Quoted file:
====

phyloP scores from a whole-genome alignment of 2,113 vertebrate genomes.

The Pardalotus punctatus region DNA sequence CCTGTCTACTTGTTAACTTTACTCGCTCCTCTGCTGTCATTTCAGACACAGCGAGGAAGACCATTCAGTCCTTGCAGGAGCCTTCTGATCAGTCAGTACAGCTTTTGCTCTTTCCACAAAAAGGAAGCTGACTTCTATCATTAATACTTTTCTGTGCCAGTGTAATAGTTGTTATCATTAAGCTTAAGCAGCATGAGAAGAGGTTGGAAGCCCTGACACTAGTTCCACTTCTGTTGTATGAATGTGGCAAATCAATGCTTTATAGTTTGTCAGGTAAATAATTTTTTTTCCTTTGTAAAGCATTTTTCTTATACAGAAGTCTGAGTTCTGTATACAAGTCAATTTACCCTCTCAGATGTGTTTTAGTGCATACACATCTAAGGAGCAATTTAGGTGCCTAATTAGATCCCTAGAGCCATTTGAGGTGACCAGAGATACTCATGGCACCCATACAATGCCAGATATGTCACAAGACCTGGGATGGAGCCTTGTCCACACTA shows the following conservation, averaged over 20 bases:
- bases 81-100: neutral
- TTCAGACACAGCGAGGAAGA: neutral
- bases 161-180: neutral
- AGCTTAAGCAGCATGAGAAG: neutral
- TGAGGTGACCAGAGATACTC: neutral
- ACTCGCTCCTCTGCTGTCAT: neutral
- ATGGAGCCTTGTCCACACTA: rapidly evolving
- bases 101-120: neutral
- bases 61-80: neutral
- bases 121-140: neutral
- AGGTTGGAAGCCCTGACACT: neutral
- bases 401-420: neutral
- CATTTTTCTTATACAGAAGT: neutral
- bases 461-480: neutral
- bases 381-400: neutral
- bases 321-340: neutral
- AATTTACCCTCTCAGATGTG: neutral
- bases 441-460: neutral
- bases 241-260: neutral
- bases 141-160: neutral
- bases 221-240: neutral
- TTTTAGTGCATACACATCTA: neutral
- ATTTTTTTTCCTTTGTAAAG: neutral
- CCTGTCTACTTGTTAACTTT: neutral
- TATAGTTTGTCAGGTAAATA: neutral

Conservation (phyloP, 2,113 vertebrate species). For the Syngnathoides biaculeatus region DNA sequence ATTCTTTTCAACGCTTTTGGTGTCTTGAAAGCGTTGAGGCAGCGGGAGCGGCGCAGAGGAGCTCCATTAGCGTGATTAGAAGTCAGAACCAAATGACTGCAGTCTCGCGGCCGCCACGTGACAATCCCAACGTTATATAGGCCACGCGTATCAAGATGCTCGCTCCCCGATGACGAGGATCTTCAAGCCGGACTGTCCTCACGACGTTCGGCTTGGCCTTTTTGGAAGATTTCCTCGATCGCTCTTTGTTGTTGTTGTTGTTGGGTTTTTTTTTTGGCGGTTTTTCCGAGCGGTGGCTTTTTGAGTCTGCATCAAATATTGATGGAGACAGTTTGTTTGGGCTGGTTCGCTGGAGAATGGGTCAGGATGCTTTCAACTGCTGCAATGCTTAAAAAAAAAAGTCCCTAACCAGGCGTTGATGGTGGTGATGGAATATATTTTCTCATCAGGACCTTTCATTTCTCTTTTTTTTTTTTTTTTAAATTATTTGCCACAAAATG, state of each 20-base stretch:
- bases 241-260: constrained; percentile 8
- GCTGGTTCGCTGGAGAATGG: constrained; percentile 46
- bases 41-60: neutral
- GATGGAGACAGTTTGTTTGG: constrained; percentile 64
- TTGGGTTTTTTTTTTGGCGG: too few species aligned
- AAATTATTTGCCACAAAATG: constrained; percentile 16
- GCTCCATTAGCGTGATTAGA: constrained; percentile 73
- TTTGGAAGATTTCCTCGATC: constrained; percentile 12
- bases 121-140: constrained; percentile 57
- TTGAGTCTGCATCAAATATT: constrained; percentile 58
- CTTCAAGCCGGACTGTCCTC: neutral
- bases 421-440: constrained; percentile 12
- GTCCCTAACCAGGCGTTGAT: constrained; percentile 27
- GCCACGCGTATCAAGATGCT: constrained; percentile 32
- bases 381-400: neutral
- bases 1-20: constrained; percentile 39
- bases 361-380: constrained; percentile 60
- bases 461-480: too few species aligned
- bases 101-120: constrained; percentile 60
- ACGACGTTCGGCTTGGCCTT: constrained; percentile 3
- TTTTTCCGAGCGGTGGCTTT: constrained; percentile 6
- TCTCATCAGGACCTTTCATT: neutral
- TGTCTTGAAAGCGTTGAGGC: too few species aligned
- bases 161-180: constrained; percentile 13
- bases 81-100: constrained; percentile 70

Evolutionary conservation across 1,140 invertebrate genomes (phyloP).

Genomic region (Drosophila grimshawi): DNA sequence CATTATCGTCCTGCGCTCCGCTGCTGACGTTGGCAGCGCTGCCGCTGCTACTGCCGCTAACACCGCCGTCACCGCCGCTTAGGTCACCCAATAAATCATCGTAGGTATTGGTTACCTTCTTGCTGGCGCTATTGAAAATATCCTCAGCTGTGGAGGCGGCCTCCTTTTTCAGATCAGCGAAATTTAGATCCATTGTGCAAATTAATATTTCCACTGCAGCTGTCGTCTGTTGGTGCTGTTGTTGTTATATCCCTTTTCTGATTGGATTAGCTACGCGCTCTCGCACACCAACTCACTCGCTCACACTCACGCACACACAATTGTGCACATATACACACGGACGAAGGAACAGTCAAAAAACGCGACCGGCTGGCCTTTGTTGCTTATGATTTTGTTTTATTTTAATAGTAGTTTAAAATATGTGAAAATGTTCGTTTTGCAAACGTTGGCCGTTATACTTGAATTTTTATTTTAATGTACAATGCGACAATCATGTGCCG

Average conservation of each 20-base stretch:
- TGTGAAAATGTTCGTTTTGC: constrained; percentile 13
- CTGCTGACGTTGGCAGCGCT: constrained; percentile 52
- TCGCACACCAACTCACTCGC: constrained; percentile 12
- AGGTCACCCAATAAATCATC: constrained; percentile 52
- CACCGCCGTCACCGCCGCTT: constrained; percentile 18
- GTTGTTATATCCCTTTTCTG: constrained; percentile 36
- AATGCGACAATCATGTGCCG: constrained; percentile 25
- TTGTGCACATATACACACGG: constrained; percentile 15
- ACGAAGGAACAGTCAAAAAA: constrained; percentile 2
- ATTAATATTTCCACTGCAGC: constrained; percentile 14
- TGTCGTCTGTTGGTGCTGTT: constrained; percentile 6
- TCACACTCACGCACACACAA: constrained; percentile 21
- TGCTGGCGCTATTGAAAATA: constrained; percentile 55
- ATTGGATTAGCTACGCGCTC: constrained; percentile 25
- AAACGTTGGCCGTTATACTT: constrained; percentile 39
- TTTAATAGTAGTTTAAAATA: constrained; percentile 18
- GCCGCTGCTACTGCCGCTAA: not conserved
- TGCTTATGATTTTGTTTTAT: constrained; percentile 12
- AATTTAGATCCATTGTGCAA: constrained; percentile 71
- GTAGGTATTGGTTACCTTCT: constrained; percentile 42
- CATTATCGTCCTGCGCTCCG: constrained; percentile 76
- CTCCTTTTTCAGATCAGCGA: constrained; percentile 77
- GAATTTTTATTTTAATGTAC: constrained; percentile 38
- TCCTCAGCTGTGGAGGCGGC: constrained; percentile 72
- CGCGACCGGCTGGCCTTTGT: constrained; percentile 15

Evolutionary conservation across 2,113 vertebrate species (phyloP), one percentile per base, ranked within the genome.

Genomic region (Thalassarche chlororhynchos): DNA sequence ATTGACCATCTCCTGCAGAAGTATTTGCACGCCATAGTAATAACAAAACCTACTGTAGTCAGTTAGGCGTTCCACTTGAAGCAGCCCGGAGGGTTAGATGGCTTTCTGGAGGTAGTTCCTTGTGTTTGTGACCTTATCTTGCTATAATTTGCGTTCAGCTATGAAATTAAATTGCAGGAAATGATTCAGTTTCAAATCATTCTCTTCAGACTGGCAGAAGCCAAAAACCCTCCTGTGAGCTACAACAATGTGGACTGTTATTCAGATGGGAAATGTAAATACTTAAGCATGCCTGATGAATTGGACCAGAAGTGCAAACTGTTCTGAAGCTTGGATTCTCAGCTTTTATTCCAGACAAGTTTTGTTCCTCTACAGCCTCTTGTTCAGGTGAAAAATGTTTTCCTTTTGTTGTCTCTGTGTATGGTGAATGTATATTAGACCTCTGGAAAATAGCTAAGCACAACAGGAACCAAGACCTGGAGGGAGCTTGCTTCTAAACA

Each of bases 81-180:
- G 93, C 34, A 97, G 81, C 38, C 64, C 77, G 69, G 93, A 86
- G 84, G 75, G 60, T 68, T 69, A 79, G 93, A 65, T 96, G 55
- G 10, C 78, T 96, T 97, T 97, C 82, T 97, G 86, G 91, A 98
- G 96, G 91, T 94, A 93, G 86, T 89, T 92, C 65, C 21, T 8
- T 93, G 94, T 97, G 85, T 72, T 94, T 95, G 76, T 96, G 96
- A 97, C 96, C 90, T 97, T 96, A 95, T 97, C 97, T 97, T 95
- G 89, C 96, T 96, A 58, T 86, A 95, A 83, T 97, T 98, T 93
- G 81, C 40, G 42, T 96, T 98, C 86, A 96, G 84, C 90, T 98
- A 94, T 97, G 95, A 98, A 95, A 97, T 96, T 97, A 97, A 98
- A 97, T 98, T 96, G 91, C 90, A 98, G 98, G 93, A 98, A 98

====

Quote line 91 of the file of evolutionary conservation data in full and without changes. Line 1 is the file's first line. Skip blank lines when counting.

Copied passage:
- G 89, C 96, T 96, A 58, T 86, A 95, A 83, T 97, T 98, T 93